Bratton Castle is reputedly the battlefield for King Alfred's victory over the Danes, with the white horse being built as a memorial. There's some debate about how long a white horse has been here at all. Some say the present (now concreted) one was made in the 18th century, but drawings exist of a horse facing in the opposite direction - perhaps that was there previously, or is it a printer's mistake? The drawing shows a stretched out animal, apparently half daschund, looking a bit bonkers. The present figure frequently undergoes controversial little alterations - it has been turned into a zebra, and has also sported a hat.
It's a fantastic spot (particularly when sunny) - especially if you ignore the cement works below. My boyfriend's grandma had her ashes scattered here (unfortunately it always seems rather windy up here and he got a faceful).
Francis Wise's 1742 "Further Observations on the White Horse and other Antiquities in Berkshire" is often mentioned as the earliest bit of evidence in the 'Is The Bratton/Westbury Horse Old?' debate. I can now bring you the relevant passage. Apologies for the length.
There is a monument of this kind* which I once imagined would have confirmed my opinion beyond all possibility of doubt; though I had the mortification afterwards to find myself disappointed.
In the neighbourhood of Edington in Wiltshire, the place where Alfred gained the second most remarkable victory of his life, is a White Horse cut on the side of an high and steep hill, and under a large Roman fortification called Bratton-Castle, from the neighbouring town of Bratton: so that in this respect tis not unlike the Berkshire Horse. Bratton Castle is likewise the very place, whither, as antiquaries agree, Alfred after the battle pursued Guthrum the Danish King, and after a siege of fourteen days brought him to surrender: and this was another strong reason for referring it to the time of that prince.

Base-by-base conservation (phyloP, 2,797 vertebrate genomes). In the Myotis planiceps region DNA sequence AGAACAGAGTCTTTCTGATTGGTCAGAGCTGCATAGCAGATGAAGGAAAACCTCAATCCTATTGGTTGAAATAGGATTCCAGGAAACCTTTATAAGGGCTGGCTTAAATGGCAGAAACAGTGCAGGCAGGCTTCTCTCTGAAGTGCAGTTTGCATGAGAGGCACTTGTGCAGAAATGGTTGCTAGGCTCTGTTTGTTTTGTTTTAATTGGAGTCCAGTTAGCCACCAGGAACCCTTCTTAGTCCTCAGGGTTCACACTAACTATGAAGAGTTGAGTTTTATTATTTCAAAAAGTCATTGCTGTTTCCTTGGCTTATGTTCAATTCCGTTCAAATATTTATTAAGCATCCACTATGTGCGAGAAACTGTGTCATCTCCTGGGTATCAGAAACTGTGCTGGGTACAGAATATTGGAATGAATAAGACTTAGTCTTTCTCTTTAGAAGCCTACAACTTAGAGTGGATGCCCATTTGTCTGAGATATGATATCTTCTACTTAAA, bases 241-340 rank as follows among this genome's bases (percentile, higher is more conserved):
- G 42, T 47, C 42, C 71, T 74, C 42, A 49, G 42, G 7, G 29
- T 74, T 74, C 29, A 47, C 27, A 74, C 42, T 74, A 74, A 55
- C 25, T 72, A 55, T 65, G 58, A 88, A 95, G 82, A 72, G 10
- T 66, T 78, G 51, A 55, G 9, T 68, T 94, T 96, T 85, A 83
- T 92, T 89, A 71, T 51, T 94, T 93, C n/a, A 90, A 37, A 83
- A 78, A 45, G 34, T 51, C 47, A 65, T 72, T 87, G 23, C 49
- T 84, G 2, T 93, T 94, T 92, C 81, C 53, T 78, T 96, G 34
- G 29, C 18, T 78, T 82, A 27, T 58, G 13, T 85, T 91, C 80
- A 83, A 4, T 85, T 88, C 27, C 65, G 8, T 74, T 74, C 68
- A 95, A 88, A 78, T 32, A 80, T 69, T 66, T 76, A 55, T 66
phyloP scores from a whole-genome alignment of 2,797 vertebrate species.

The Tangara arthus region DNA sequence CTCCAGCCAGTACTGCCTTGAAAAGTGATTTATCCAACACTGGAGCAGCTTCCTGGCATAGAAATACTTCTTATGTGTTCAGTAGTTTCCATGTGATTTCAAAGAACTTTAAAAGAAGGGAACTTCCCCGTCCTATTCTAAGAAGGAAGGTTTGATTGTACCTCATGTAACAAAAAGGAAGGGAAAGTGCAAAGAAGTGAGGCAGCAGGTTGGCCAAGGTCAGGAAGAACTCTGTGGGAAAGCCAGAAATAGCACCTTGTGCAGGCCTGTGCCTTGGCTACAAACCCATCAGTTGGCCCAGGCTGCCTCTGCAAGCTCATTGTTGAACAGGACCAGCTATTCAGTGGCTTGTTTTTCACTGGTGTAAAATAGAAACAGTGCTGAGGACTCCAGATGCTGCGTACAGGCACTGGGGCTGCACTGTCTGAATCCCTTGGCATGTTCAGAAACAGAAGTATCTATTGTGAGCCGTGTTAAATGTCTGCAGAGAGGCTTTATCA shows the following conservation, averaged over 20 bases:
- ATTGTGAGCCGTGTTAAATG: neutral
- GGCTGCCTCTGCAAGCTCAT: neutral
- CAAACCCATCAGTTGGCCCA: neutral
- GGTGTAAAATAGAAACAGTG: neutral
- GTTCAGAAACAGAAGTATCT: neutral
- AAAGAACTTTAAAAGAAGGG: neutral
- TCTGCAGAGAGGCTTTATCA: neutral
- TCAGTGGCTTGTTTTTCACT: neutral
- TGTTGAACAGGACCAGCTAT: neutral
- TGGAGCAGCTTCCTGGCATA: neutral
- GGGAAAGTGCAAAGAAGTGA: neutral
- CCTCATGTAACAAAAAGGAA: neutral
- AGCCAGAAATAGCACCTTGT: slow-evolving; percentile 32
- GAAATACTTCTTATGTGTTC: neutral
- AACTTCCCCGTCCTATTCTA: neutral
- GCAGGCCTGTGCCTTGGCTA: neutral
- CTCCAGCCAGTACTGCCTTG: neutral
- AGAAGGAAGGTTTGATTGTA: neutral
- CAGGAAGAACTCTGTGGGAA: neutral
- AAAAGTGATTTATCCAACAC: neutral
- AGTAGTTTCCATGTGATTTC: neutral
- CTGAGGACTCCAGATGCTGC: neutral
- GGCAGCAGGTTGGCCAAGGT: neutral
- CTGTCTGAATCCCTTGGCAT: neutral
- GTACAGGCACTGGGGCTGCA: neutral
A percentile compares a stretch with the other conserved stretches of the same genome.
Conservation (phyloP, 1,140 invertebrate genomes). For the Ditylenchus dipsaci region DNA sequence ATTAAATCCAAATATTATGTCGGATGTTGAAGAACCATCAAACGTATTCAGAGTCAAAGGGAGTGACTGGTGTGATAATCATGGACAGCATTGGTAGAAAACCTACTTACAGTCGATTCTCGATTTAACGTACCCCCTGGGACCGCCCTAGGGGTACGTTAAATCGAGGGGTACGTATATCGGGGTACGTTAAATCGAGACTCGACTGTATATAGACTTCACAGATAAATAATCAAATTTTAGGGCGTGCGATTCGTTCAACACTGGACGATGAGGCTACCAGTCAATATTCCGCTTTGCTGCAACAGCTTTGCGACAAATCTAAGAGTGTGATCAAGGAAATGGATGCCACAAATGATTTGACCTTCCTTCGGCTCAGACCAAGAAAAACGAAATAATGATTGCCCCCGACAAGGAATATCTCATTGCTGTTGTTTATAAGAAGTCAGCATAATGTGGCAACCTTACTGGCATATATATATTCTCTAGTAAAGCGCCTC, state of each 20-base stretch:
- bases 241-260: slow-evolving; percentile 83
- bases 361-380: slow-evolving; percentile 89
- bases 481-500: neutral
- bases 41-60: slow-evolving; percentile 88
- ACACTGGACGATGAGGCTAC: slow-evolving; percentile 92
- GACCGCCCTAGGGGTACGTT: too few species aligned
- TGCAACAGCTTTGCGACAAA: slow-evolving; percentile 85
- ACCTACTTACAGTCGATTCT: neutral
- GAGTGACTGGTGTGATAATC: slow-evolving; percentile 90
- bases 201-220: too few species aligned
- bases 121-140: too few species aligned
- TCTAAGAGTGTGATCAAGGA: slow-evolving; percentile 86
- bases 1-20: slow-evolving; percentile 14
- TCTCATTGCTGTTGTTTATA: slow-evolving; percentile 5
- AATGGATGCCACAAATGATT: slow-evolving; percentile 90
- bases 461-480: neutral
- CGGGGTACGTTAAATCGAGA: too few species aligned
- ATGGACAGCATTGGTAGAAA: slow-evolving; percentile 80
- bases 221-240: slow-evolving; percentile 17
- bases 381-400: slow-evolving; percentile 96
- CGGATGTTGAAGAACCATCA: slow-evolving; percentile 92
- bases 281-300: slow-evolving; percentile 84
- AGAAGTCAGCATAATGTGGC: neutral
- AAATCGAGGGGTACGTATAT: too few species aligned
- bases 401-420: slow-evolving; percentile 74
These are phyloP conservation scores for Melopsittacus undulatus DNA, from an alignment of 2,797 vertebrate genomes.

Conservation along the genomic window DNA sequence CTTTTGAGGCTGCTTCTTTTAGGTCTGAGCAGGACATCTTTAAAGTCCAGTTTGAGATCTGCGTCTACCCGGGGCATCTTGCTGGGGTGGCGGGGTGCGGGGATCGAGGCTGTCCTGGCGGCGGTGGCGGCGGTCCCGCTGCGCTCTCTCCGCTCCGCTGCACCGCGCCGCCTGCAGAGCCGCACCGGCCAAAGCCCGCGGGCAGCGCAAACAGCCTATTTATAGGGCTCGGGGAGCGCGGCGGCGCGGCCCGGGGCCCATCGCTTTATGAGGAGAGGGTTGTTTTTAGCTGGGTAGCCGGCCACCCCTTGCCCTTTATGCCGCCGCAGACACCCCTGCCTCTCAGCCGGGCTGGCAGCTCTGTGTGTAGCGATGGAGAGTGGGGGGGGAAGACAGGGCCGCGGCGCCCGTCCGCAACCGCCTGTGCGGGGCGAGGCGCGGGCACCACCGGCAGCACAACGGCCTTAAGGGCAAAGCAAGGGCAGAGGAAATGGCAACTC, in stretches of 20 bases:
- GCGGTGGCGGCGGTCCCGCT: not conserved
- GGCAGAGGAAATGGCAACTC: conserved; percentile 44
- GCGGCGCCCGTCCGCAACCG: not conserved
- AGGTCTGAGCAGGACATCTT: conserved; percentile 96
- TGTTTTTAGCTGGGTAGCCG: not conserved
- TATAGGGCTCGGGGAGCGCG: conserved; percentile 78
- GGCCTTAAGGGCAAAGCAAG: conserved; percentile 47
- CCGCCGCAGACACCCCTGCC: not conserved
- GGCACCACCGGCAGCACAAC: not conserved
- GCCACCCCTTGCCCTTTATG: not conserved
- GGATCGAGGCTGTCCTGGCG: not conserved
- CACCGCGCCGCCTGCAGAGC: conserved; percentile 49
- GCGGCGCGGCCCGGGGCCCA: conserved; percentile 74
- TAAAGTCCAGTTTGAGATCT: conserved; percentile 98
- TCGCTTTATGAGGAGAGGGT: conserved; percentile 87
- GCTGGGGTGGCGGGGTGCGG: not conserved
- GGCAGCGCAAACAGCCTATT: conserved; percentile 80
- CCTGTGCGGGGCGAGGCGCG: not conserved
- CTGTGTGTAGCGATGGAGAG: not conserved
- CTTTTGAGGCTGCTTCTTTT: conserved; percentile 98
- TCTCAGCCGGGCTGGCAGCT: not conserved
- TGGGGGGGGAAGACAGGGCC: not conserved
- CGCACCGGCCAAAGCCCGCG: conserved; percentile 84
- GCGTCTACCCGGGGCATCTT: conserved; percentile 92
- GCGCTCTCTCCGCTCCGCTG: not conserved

Notwithstanding which I must give my readers a caution about it. For did not the fabrick discover it to be modern, yet the inhabitants of Westbury, a borough town about a mile from it, who made it and instituted a revel or festival thereupon, might inform them as much; it having been wrought within the memory of persons now living, or but very lately dead.
Yet still I think it may deserve the enquiry of others, who have more leisure than myself; How the common people came to be so fortunate in their choice of ground? and whether the authors of it had not preserved the tradition of some older Horse, now obliterated; and of some more ancient festival now forgot?
Now am I right, or is this very hard to understand? What does that penultimate paragraph mean? Is he speculating or what? And if he's so certain, why the last paragraph? To me it sounds like he's saying it's constructed as though it were modern, and for confirmation, you could go and ask. But not that he did ask. He's determined his beloved Uffington horse is the real deal and the standard (no pun intended - he's obsessed with King Alfred) by which all other horses must be judged.
[* He's talking about ones of iffy antiquity, I think].
The plot thickens slightly with the Richard Gough's comments in his updated 1789 version of Camden's 'Britannia'. He disputes Wise's doubts:
On the south-west face of the hill is a most curious monument unnoticed by bishop Gibson: a white horse in a walking attitude cut out of the chalk, fifty-four feet high from his toe to his chest, and to the tip of his ear near one hundred feet high, and from ear to tail one hundred feet long: an undoubted memorial of this important victory, and like that by which Alfred commemorated his first great victory in Berkshire eight years before. The whole of this figure is hollowed out of the chalk, and not marked with outlines so hollowed, as Mr. Wise seems to insinuate the Berkshire horse is.